The Fifth ‘C’ Of Buying An Engagement Ring

 

So I’m shopping for an engagement ring for my future ex-wife. I already have a pretty good idea in terms of what I want. Not that I’m so intuitive about women or anything like that. No, she had told me a year earlier exactly what she wanted if she were ever to get married, hint, hint. And like a good boyfriend, I had written it down.

I’m lucky. I’m sitting in a friend’s office. He works in the family business, one of the largest diamond wholesalers in Asia. He normally deals with ridiculously wealthy customers so I’m fortunate that he’s doing me this favour. I know I’m not going to get ripped off.

 I quickly learn that there is a whole different language when it comes to buying an engagement ring. You’ve got four Cs to be aware of: clarity, color, cut and carat.

  • ‘Clarity’ refers to the purity of the diamond. Apparently, there are defects inside a diamond. I say ‘apparently’ because most of these flaws can only be seen with the help of a microscope or a magnifying glass. Not even your girlfriend’s bionic vision, which can spot a poorly washed plate from the other side of the kitchen, could detect most defects.
  •  ‘Color’ measures the extent of discoloring in a white diamond. There are twenty-three different grades of white, with ‘D’ (colorless) being the most valuable and ‘Z’ (light yellow) the least desirable. I’ve always been a bit slow when it comes to languages. I only mastered my ABCs in grade three. Perhaps that’s why my eyes could detect no difference between D, E, F and G.
  • ‘Cut’ measures craftsmanship, taking into account symmetry, cut and polish. The better the cut, the better the refraction of light and the more brilliant the end result. There is no grading system for this very important C so most shoppers pay little heed to it. Instead, they obsess about clarity and color where without a grading system, they would not be able to tell the difference.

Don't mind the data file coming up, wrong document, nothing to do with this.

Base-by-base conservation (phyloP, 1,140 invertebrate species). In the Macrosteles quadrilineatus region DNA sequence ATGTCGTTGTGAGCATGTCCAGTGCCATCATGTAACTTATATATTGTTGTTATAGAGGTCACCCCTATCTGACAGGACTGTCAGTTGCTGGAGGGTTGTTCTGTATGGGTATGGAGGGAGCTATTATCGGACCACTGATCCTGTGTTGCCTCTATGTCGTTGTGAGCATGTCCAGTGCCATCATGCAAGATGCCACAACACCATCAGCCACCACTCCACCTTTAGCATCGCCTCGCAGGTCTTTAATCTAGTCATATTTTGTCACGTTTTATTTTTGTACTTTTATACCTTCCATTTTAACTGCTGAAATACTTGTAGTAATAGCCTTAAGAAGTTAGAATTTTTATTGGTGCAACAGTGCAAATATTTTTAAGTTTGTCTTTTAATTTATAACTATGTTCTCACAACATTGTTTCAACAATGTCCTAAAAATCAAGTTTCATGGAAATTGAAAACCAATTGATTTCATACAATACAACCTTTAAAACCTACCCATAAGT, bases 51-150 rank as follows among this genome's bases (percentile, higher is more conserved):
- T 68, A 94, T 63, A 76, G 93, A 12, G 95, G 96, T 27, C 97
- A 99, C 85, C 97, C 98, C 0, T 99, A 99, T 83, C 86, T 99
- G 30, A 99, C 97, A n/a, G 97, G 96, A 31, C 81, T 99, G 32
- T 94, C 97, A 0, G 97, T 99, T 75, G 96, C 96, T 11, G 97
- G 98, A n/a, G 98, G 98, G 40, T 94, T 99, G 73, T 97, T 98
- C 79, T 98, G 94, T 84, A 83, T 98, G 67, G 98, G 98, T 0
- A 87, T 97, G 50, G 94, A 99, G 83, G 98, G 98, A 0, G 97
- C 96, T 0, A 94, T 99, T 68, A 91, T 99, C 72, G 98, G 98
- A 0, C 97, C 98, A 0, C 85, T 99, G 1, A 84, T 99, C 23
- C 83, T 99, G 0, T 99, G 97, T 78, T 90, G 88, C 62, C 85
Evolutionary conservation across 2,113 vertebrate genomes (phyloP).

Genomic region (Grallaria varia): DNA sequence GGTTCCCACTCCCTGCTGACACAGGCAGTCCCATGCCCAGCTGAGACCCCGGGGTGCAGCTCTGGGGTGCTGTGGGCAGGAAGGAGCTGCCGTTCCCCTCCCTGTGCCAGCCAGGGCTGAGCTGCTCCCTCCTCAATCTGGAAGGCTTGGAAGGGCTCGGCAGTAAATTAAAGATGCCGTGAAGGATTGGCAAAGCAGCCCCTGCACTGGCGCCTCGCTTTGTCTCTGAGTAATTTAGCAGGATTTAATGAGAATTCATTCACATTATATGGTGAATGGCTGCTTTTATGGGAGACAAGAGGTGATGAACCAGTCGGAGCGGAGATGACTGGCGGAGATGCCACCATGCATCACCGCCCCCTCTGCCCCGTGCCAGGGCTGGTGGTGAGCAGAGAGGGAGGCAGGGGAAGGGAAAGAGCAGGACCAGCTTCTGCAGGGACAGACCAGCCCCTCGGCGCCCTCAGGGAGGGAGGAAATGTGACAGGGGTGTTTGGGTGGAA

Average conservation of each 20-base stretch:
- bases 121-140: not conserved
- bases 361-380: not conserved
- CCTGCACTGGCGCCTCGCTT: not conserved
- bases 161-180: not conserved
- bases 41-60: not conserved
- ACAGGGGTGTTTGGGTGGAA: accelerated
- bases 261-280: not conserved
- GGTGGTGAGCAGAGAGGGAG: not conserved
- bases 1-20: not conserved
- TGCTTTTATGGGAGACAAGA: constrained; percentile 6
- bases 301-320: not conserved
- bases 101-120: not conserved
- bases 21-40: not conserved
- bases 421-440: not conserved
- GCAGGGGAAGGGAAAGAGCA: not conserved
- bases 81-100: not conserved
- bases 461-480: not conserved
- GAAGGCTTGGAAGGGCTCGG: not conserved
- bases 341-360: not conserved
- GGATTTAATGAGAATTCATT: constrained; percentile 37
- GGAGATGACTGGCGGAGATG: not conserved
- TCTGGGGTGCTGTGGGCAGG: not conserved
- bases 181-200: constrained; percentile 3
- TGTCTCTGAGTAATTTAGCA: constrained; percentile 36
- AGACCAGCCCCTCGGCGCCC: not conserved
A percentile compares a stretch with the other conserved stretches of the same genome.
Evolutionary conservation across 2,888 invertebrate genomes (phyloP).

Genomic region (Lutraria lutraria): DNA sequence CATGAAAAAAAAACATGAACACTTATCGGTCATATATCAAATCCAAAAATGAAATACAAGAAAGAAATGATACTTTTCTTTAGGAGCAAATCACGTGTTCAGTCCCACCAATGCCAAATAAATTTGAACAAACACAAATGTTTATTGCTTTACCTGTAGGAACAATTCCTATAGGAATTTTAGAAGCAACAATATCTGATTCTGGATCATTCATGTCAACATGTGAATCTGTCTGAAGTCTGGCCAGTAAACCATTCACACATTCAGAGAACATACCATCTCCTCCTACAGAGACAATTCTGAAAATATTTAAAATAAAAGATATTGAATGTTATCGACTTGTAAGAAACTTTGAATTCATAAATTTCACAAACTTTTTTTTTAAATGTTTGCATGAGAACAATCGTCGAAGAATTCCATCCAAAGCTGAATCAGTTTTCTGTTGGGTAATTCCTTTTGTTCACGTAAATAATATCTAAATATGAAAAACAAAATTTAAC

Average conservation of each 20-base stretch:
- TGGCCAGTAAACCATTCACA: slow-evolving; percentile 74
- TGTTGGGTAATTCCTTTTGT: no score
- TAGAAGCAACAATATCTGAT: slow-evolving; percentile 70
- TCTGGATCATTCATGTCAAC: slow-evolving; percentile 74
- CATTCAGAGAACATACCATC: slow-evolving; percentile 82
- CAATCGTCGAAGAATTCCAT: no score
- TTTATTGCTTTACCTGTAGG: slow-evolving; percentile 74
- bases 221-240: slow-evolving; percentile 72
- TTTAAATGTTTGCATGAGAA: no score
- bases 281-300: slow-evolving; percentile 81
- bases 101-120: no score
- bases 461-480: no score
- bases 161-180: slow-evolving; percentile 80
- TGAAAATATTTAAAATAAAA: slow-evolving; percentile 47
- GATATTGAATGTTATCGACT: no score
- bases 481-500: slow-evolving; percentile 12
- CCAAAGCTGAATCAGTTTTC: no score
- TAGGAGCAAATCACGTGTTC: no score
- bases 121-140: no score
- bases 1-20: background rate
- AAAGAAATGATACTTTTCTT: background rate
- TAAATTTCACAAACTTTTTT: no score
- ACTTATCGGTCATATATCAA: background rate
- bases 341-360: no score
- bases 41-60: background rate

• ‘Carat’ refers to the size of the diamond. Bigger is always better. Unfortunately, bigger is also more expensive. Too bad our women don’t like their diamonds the way they like their dress size.

I’m sitting there getting very confused by all this new terminology. I want to get my girl what she asked for, because anything less means I don’t love her, right? Unfortunately, he does not have her exact specifications in stock. I have to make some decisions on my own. I’m not a stupid man. I err towards the more expensive. Only the best for my girl.

It never even occurs to me to get her anything other than a real diamond, although there are alternatives. There are simulated diamonds, like Cubic Zirconia, which simply look like natural diamonds. And there are manufactured diamonds that have an identical chemical composition. Both of these substitutes are significantly cheaper than natural diamonds. That is, until you factor in the emotional cost of trying to convince your fiancé that you’re not a penny-pinching jackass.

It’s understandable why most women would not want a simulated diamond. It is quite easy to tell it apart from natural diamond. Cubic Zirconia, for instance, is very heavy. A one-carat real diamond weighs roughly the same as two toothpicks. A Cubic Zirconia stone of similar size would weigh the backbreaking equivalent of three and a half toothpicks.

Cubic Zirconia is also not as durable as real diamond. Sure, it can scratch glass and steel and is harder than just about any other natural gem. But it’s not as strong as the real deal. This is a major roadblock to greater acceptance. After all, women’s engagement rings undergo so much duress.

Cubic Zirconia is also distinguishable from natural diamond in that it is unusually flawless and perfect in color. It’s just too good to be true. No, we definitely don’t want to buy Cubic Zirconia. Let’s just leave it for the losers who watch The Home Shopping Network.

But what about manufactured diamonds? Can we give a manufactured diamond engagement ring to our women? Also called ‘synthetic’ or ‘artificial,’ manufactured diamonds are produced in a factory. They are atomically equivalent to real diamonds. In other words, they don’t just look the same — they are the same. There is no disagreement on this fact within the diamond industry. Even the head of the well-respected Gemological Institute of America (GIA) has stated that they have all the “same optical, physical and chemical properties of a natural diamond.” And unlike blood diamonds, nobody dies to make them.